Smart traffic cameras that wrongly issue fines, robots that get blackouts after learning a simple new task, or a self-driving car that ends up in the ditch because it does not know the concept ‘bend’. These are just a few examples of artificial intelligence ‘having a bad day’. Researchers at KU Leuven try to make AI systems more flexible and to ensure that they become genuinely intelligent (and faultless).
Over the past decade, we have made enormous progress in the development of artificial intelligence, ranging from speech or facial recognition on smartphones to autonomous flying drones or self-driving cars. KU Leuven also conducts extensive research into AI. For example, Professor Tinne Tuytelaars at the ESAT – Processing Speech and Imaging Department (PSI) has been working on computer vision for many years. About twenty years ago, during her doctoral research, she developed an algorithm so that computers could recognize a can of cola or other simple objects. It was ground-breaking at the time, but computer algorithms are now capable of doing much more.
“In the field of computer vision, we have made great advances in image recognition”, Professor Tuytelaars says. “If you have sufficient data, it is perfectly possible to identify number plate or faces in Facebook photos or security camera footage. Or think of medical applications: by analysing X-rays, computer systems can help doctors to formulate diagnoses or to discover a tumour. These are all developments made in recent years.”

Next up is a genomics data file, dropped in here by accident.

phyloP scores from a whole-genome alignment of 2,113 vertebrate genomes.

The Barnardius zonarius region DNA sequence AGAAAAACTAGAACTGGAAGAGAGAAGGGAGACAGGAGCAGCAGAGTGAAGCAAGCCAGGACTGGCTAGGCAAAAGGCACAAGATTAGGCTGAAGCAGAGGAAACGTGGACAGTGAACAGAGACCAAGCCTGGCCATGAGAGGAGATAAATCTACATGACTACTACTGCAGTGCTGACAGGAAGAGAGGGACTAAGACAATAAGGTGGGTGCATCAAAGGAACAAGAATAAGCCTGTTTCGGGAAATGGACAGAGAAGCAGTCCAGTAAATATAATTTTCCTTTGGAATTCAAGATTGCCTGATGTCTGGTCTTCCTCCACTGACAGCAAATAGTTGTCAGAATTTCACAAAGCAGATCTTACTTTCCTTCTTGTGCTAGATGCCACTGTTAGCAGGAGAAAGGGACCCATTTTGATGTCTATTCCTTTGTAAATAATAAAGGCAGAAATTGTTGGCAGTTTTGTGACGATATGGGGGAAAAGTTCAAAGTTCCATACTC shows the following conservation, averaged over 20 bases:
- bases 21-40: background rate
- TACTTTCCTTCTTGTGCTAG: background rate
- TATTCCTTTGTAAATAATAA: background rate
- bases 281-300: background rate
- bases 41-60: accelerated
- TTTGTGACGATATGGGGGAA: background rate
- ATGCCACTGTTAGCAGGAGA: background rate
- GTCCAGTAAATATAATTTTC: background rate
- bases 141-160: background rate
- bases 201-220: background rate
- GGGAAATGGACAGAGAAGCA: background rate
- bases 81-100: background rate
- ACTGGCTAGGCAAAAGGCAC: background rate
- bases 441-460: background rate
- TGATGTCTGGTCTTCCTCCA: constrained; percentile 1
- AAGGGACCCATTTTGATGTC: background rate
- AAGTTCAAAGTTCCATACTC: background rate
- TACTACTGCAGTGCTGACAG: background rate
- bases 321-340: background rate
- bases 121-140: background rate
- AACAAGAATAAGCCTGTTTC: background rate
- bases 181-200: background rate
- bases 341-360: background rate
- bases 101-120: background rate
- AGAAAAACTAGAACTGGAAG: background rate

According to Tuytelaars, this is only the tip of the iceberg. “The major challenge in my field is to teach computer systems to interpret images the way people can. Although we have made huge strides forward, we are still in the very early stages of this evolution. Computer systems are very good at performing specific tasks, but you have to teach them to do each one individually. There is not yet an ‘umbrella system’ like humans have.”
Tuytelaars is constantly looking for ways to improve AI systems. New technologies developed over the past few years not only offer a helping hand, but also expedite the process. “In the past, we had to programme a computer algorithm from A to Z ourselves, and for complex images this is a long, laborious process, whereas we now use ‘deep learning’, a machine-learning strategy inspired by the way the human brain operates. We basically unleash gigantic quantities of data on a computer system and let it ‘learn’ the things it needs to attain the desired result by itself.”
Deep learning makes use of ‘neural networks’: digital neurons that are connected and exchange information. These networks consist of different layers, each deeper than the last, that can recognize increasingly complex data.
Imagine that you want to teach a computer system to recognize a cat or a dog in an image. You would feed thousands of pictures into the system and ‘direct’ them through the various network layers. The first layer might focus on the edges of the picture, while the next might look for a certain colour or form. Based on all these parameters, the system determines whether it can see a dog or a cat.
“To attain the desired result, we still have to ‘train’ all these systems using a kind of feedback loop”, Tuytelaars says. “Each time, the computer repeats the same ‘thought exercise’ in order to tell you if it has identified a cat or a dog. If we tell the system that the answer is wrong, it starts again, and adjusts its network slightly, in the hope of achieving the desired result, for example by prioritizing certain parameters in the final decision. In the end, the system knows the conditions that a picture of a dog or cat must meet.”
The deep learning technique works well in the laboratory or test environment, but Tuytelaars wants to equip AI systems to work in the real world.